"The Man with Many Names," by Richard Oliver Collin. 198...

Book Brief

March 05, 1995|By Melissa Grace

"The Man with Many Names," by Richard Oliver Collin. 198 pages. New York: St. Martin's Press. $20.95

This opens as a high-tech, high-flying international political thriller and makes a crash landing by the end of chapter one.

It is the fictional account of a U.S. "technical intelligence advisor," or "TIA," who is so wrapped up in a personal tragedy, his entire life, that he seems able to get through the day only by sheer luck. The book doesn't work. The major scene, a fiery battle pitting a small band of British army scouts, led by "the Advisor" (or the man with many names), against a gang of local guerrilla separatists, is repeatedly interrupted by the reminiscences of, and personal problems of, this so-called spook. He is supposed to be a 20-year intelligence-gathering veteran, but this guy's life is not credible.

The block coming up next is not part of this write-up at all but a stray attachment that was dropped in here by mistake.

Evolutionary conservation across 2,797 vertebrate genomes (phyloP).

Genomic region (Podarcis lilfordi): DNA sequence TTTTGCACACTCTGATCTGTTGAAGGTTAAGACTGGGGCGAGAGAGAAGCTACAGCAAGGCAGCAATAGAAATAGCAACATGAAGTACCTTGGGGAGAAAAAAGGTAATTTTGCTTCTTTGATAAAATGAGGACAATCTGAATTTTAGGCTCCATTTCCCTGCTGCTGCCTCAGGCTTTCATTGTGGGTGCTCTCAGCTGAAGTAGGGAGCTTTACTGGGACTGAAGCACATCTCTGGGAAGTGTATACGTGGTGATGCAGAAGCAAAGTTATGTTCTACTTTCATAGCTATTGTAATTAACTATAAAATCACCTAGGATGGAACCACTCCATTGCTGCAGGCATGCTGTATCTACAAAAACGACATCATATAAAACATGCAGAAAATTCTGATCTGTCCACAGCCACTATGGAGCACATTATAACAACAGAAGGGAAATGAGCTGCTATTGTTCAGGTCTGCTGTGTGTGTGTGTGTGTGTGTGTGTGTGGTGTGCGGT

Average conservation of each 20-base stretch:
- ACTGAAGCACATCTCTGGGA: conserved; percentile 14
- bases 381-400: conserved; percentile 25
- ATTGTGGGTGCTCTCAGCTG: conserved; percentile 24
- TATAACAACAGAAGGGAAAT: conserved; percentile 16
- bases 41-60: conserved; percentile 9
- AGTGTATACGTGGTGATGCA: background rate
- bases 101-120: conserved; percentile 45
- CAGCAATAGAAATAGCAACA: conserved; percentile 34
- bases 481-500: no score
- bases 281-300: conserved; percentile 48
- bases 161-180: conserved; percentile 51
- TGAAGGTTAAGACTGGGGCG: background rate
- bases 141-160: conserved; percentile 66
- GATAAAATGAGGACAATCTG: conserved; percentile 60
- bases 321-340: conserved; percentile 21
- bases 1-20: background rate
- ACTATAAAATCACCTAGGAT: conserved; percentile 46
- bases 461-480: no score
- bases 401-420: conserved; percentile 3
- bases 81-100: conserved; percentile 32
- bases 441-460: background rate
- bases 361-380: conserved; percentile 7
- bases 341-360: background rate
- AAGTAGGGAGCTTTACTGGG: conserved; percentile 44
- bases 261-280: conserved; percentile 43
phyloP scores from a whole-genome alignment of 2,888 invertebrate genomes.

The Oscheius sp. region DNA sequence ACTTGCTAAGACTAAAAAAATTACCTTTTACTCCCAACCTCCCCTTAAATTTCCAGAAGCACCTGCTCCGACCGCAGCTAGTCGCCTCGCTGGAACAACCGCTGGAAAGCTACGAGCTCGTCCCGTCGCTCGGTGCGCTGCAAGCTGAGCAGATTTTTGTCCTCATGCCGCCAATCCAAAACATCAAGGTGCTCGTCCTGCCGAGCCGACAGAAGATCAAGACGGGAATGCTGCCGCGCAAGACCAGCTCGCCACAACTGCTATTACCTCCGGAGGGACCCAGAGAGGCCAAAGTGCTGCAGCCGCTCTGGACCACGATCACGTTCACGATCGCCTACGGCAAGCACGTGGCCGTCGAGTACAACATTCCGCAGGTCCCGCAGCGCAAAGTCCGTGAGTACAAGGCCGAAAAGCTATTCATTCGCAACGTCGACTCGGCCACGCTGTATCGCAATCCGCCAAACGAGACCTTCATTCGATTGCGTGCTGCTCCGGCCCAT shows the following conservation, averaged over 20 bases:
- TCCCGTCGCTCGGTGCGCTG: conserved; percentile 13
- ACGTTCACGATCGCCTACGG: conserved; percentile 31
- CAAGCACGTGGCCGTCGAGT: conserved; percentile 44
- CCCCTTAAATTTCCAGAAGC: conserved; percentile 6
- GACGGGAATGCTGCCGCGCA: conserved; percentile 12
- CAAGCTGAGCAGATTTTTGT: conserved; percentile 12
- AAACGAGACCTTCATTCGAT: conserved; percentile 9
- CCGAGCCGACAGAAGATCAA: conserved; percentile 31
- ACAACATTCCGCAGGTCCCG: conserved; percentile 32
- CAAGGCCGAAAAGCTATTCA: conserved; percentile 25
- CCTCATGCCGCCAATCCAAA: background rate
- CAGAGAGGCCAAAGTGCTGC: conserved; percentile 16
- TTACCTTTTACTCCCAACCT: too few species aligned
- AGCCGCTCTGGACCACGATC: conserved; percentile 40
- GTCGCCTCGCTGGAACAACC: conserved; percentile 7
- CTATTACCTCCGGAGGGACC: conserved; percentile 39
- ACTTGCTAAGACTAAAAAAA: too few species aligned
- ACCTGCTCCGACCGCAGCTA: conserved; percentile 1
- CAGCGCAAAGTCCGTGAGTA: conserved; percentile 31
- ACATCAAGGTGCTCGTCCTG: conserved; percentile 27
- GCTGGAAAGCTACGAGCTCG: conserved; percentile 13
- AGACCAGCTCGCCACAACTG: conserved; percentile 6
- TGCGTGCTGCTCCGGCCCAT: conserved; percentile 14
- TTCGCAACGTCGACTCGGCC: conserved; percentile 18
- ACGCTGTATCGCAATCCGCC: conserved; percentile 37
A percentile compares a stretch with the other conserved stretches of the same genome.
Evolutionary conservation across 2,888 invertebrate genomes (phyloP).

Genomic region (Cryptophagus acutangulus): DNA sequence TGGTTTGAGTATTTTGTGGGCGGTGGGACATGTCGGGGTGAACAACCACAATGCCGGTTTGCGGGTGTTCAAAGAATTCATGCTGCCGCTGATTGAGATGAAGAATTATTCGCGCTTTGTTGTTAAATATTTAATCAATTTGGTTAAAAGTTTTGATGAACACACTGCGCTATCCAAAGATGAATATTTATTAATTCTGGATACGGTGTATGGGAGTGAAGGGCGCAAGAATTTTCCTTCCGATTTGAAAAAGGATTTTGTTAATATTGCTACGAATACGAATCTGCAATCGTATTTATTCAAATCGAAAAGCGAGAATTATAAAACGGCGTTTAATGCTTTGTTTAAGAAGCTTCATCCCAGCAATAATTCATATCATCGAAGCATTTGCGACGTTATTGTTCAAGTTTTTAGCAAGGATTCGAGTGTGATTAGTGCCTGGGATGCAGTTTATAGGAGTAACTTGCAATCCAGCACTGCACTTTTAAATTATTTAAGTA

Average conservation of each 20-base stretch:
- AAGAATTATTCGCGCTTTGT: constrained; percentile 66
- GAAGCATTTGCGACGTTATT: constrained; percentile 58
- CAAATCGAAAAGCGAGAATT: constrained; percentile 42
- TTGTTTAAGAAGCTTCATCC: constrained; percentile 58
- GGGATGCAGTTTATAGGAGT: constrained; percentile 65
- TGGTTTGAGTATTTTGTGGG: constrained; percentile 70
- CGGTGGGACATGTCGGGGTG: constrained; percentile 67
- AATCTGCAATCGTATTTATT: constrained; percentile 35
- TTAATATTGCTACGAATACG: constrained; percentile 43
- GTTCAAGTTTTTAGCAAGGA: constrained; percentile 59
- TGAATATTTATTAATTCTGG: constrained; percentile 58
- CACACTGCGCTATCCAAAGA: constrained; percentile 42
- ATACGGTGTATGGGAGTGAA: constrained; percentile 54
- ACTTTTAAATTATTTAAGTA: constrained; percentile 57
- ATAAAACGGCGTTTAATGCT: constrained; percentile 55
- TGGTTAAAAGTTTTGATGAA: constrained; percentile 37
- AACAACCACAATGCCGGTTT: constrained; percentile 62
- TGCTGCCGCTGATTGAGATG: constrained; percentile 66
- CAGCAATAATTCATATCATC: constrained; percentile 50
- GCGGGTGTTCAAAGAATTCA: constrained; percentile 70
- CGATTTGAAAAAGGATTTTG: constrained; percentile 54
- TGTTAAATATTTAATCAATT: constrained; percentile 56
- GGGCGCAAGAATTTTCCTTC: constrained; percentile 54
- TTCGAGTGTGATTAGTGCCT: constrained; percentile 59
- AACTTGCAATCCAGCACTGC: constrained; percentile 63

The result is utter absurdity: The Advisor mistakes the army doctor for Prince Philip. He is "vaguely aware" of giving up company secrets. He somehow confuses the smell of burning, human flesh with "those Long Range Reconnaissance Group picnics in Virginia and the aroma of sizzling steaks."

The failure is that the author is unable to do what he attempts - reconcile conflicts in the human consciousness.

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